Monday, March 8, 2010

Revisions Anyone?

Well, I almost didn't make it this past week. One of my goals was to blog Monday through Friday. I had no internet for two days so that goal was a wash, but internet doesn't affect my writing, right? In addition to internet issues, I also had plotting issues. I mentioned in Friday's post that I finally got a handle on it. Lucky for me, I didn't have to work Friday through Sunday so I was able to finish the first draft of Blood Diamond.


Now the hard part. Revisions. I outlined my revision plan to my accountability group, basically editing two chapters on my off days from the part time job and one chapter on the days I have to work, to finish by Sunday. This may seem drawn out, as one of my accountability partners challenged. It got me thinking. Could I do more? On the days I work at the part time job, the answer is no. And this week is a long one for me as I have to work more days than usual. On the days that I don't work the part time job? Hmm, I really don't think so.

I have a process. It's rather involved, but by spending extra time with each chapter, I try to get all my revisions done in as few passes as possible. I also don't revise as I write so even though I write fairly clean, I tend to leave some things out and the plot tends to change somewhat. The first thing I do is to read through my selected chapters. Today that will be chapters one and two. As I read, I will make notes of things that are no longer part of the story and where I need to add. Once I make those changes, I print out the chapters and grab my highlighters.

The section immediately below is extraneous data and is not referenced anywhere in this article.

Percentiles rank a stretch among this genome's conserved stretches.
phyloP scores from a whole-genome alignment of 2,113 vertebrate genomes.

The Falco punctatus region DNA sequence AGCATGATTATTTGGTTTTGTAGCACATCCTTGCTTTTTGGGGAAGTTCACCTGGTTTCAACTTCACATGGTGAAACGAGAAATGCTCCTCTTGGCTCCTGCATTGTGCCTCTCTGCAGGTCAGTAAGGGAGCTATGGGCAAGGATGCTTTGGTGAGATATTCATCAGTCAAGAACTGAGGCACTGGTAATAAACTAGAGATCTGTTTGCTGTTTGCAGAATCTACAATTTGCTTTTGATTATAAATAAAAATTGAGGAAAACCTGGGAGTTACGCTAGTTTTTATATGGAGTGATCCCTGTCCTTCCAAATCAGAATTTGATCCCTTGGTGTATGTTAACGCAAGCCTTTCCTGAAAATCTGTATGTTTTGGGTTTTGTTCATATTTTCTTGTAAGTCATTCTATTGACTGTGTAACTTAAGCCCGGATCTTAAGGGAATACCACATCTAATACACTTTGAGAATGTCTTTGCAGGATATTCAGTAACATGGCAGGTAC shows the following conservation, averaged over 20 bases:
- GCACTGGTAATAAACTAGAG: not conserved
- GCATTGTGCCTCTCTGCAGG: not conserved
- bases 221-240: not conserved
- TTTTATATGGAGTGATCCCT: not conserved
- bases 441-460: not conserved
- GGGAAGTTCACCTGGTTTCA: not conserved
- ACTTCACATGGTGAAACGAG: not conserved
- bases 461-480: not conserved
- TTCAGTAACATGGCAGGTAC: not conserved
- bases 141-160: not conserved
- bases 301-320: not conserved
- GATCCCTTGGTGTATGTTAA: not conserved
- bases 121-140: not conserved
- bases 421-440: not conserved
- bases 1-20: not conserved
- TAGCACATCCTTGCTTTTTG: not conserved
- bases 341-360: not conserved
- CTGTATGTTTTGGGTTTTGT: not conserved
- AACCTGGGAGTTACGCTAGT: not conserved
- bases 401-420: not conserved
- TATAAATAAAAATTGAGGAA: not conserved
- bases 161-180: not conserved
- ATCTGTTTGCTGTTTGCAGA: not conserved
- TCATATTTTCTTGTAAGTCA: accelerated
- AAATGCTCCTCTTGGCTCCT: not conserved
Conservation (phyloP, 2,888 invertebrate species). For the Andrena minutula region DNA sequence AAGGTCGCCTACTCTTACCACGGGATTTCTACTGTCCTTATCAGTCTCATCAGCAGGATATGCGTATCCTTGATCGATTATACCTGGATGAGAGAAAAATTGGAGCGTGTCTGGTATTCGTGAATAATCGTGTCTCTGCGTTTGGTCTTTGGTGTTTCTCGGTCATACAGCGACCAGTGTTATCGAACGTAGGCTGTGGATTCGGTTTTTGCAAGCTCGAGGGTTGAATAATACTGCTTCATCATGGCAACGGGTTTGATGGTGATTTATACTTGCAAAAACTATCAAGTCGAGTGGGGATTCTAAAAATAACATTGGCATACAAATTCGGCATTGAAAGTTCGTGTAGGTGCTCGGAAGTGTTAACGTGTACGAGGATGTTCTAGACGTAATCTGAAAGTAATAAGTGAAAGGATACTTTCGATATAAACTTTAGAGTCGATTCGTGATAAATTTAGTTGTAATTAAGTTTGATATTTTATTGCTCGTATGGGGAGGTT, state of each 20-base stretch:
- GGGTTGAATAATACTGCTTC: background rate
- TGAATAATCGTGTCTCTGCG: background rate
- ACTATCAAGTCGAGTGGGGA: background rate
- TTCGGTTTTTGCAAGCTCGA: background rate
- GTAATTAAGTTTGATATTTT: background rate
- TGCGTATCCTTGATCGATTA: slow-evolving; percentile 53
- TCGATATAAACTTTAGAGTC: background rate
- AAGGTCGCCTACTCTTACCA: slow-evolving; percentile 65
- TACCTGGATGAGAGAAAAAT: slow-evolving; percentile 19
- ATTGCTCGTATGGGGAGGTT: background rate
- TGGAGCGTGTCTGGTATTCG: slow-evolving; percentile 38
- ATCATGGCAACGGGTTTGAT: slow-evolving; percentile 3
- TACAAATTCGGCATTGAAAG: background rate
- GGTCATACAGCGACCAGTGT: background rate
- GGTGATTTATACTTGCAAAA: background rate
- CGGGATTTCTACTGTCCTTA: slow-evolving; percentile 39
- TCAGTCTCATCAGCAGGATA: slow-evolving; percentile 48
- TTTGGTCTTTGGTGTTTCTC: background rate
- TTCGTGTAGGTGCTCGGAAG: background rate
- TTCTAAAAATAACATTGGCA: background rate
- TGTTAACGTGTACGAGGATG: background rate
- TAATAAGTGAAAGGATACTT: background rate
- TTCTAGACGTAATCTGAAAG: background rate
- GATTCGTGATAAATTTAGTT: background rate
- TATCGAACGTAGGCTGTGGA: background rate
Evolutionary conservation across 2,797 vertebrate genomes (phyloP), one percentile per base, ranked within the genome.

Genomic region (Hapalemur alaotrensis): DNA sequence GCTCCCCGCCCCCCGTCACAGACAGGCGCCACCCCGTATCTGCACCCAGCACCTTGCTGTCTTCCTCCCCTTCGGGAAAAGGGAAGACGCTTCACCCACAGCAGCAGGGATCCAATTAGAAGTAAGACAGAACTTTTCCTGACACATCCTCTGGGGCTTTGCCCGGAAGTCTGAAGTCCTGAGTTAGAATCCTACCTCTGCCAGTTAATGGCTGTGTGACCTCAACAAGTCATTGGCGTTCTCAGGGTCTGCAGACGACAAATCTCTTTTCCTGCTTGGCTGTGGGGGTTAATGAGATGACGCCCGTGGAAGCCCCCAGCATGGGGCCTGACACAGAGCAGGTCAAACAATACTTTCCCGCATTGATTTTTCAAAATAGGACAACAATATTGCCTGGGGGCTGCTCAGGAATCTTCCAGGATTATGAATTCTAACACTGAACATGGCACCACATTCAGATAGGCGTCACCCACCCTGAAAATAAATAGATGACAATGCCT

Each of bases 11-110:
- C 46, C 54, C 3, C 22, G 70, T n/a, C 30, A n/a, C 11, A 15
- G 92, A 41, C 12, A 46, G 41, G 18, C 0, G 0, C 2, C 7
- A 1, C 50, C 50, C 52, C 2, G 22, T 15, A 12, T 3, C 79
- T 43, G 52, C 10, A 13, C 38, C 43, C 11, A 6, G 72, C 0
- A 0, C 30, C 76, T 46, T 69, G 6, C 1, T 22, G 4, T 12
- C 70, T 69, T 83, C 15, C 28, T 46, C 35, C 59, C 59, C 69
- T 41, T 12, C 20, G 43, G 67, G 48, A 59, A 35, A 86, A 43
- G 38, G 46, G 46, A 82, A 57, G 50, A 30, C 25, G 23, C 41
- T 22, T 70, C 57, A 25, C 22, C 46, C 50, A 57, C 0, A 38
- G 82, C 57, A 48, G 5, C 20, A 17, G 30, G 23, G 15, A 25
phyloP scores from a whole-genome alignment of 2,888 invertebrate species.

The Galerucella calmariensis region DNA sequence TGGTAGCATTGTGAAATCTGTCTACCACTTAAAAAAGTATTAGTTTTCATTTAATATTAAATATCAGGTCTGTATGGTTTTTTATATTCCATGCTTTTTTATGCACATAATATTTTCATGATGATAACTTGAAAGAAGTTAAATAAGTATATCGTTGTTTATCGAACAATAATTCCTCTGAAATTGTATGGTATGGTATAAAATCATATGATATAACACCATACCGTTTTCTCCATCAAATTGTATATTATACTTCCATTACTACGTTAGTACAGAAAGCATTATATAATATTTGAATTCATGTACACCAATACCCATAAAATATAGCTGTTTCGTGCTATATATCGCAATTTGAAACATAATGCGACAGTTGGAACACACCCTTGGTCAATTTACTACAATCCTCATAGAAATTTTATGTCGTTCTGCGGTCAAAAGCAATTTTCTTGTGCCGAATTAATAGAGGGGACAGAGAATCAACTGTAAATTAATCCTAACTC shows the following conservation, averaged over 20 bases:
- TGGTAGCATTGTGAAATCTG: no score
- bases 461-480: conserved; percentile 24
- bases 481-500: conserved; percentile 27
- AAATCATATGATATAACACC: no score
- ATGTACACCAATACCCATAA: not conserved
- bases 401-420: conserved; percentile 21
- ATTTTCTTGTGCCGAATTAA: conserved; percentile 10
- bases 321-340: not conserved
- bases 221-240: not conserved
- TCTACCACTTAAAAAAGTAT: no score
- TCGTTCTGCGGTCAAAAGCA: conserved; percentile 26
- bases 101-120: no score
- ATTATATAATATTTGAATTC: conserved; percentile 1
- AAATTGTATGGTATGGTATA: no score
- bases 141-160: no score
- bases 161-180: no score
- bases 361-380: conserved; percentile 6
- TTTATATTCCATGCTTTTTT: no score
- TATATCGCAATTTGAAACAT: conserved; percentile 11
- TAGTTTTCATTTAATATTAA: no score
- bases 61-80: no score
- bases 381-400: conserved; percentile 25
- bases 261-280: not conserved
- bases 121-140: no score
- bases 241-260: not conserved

Now, if you've ever taken Margie Lawson's Deep EDITS class, you'll know where I'm going with the highlighters. If not, you have got to take her class. The gist is that you color code highlight your manuscript so you can see at a glance things you need based on how much of each color you have on your papers and what those colors represent. It's a five color process. Once I see what I've got and what I need to balance it out, I work on that.